Friday, June 27, 2014


   When one writes a blog for a year, it is inevitable to come to a point in which no ideas present themselves. Interestingly, I haven't had that problem recently. Maybe it's because I've actually been writing a lot more and thinking more. Whatever the reason, I recently came up with the idea to write a blog post on words.
   Last week I talked about how I went to a conference. It was an interesting experience, mostly because the only conferences I have been on before in my life have been retreats with my church's youth group. I have spent most of my life around Christians, and, being homeschooled, I've never encountered many other teenagers. This made the conference of high schoolers all the more of a shock to me. Why? Because not everyone talks like a grandmother.
   This is probably not a surprise to anyone that has had any experience out of the 'holy huddle' (church culture). It was not that I was ignorant of profanity (I've watched television), but having people the same age as me use culturally frowned upon language without a second thought was kind of equally horrifying and fascinating. It made me seriously consider how I use my words.
   For example: is saying a bad word after I smash my finger with a hammer really that much different than saying a word like "Rats!" in an identical situation? Isn't the heart issue the same? If I speak a 'clean' word profanely, is it not the same as if I had swore? Surely to say God's name is not evil, but to say God's name in vain is an abuse of that word. If I substitute 'sugar' in for a swear word, is that not taking 'sugar' out of context as much as the swear word?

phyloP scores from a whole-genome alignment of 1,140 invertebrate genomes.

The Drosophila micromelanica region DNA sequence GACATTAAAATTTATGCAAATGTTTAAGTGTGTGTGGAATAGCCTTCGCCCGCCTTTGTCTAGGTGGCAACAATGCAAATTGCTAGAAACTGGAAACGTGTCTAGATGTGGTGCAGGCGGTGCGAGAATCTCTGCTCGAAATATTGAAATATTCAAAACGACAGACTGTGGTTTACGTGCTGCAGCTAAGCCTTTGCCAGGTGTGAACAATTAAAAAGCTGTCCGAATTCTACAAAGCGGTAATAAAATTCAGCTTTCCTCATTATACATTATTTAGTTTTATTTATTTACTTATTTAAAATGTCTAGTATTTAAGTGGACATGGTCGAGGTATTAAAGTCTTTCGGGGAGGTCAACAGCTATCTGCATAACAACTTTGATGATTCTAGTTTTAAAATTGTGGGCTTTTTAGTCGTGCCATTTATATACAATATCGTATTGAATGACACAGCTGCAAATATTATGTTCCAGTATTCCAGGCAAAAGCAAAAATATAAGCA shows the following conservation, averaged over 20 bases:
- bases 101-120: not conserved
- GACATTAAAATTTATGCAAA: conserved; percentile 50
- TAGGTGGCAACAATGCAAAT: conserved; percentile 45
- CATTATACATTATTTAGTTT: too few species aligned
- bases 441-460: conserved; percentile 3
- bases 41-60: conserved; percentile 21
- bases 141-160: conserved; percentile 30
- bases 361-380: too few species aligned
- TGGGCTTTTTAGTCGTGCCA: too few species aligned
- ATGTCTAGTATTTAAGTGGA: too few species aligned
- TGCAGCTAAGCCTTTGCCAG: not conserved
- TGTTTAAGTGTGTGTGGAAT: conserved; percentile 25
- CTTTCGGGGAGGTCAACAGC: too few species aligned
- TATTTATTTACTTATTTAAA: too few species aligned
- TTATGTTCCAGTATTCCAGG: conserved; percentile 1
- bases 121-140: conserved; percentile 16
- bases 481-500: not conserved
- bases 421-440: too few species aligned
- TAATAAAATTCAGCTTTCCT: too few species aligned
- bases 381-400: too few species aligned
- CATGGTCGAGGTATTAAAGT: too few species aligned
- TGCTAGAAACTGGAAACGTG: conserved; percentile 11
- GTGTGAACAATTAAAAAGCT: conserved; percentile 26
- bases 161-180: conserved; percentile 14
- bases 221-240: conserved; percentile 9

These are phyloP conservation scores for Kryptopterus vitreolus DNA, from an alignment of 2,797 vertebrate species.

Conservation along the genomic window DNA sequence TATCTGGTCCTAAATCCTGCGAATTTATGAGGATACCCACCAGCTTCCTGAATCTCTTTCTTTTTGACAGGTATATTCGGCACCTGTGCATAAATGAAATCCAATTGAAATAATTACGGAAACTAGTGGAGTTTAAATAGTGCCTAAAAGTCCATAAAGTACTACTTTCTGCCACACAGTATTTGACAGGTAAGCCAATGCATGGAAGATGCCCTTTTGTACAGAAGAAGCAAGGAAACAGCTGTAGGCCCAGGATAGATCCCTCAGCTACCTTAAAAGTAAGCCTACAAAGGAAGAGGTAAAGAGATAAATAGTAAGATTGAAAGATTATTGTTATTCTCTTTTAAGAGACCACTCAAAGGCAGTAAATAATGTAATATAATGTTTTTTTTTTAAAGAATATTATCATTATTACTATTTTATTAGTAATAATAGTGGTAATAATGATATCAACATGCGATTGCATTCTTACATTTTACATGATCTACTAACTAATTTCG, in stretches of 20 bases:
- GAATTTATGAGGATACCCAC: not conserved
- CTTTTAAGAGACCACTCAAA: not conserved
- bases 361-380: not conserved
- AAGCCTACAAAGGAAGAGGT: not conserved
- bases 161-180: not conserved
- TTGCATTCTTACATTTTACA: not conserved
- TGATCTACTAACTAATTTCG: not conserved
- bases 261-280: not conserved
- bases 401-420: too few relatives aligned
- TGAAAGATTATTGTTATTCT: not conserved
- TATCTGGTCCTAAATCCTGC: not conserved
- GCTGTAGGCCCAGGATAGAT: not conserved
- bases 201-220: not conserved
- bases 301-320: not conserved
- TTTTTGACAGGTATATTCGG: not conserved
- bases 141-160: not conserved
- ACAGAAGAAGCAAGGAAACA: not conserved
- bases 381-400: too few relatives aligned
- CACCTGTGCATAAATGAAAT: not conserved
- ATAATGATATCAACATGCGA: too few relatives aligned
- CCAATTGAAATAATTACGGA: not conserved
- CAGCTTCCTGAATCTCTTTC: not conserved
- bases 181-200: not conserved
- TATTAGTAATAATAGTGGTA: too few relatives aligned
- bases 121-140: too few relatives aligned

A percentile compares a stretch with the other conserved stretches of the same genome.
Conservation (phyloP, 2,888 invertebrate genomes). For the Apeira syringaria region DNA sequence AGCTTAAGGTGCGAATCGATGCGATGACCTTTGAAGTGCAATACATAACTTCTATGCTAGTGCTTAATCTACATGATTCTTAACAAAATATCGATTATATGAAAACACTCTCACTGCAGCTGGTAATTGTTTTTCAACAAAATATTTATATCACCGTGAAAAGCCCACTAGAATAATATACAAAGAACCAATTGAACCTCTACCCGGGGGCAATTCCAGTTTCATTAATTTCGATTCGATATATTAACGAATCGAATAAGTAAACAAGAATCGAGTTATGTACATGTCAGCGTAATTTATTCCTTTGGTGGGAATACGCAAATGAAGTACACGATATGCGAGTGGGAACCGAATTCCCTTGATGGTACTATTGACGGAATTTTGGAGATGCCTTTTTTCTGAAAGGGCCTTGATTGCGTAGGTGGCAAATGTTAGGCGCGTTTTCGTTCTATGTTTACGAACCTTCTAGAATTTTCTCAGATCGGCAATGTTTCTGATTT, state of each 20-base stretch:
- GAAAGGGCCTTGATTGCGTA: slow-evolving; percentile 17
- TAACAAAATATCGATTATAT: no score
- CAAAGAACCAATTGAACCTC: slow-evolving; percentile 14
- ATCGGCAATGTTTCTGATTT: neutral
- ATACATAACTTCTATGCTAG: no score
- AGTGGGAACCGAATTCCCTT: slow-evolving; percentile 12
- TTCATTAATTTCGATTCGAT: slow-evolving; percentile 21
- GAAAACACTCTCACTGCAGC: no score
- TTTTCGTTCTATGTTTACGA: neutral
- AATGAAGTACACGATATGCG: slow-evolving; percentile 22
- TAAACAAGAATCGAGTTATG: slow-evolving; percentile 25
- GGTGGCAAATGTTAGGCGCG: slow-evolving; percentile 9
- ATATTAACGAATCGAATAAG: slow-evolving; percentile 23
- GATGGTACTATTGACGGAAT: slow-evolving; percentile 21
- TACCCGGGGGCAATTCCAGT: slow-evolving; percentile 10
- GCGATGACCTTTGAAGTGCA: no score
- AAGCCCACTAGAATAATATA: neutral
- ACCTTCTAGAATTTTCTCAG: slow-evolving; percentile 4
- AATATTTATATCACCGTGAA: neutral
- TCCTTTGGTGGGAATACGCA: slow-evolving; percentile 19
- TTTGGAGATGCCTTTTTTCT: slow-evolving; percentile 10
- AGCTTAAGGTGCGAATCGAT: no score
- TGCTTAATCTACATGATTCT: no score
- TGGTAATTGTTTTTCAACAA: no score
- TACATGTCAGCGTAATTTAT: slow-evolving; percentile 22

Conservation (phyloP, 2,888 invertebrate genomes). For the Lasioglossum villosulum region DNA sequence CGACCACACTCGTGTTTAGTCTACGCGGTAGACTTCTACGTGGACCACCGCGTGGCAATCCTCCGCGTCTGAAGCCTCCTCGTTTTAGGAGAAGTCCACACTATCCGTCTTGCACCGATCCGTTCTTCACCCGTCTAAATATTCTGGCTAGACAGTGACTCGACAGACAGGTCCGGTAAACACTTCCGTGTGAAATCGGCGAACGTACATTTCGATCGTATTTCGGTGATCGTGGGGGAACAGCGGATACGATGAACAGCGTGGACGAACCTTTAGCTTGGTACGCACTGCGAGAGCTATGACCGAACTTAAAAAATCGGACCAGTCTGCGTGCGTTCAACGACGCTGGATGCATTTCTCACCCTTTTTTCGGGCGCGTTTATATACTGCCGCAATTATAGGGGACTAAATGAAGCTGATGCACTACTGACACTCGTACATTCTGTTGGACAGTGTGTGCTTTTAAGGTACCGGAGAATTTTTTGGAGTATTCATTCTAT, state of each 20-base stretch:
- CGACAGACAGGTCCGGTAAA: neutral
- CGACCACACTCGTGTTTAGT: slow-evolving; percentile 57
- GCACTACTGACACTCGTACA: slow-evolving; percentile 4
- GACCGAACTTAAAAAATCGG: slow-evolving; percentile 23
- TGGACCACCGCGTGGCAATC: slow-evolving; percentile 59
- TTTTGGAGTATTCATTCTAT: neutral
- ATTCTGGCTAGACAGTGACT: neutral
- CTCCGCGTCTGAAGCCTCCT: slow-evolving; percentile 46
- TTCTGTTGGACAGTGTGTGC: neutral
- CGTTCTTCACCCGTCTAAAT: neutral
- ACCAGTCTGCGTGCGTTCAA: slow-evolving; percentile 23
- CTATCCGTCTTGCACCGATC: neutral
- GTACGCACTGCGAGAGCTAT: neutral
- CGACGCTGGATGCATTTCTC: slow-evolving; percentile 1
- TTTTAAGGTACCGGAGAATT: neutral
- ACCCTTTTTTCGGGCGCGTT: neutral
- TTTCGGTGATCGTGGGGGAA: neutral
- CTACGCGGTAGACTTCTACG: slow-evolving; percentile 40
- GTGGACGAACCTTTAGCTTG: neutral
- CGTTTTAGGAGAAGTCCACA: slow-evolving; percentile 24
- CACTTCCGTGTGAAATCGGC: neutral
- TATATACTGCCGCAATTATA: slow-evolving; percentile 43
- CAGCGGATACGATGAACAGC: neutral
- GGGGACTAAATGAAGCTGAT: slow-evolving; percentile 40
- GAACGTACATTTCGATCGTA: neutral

There lies the truly interesting conclusion: if a word is only to be frowned upon when used in a profane or harmful way, can 'swear' words be used in a nonprofane way? Is it profane to use a culturally frowned upon word for poop? If that is profane, then why is poop not viewed in the same light? And if I call someone a poophead, is that not the same as swearing at someone? If I mean the same thing, does the term I use really make that much difference?
   Regardless of the logical issues or how it should be, it must be admitted that some words are looked at differently than others. Some people will view something differently depending on the word used. And people make judgments based on the words we use. Therefore, how can we use our words to build others up? How can we use words to tell about beauty, even if there is darkness surrounding it? How can our words affect those around us?

What do you think? Can words be used well? Does the heart behind the words cause words to be good or evil? Or are some words inherently profane? 

Book update! I received the proof for Trapped and have finished the final edits! The second book in the Kitten Mysteries series should be published by July 1st at the latest!

Saturday, June 21, 2014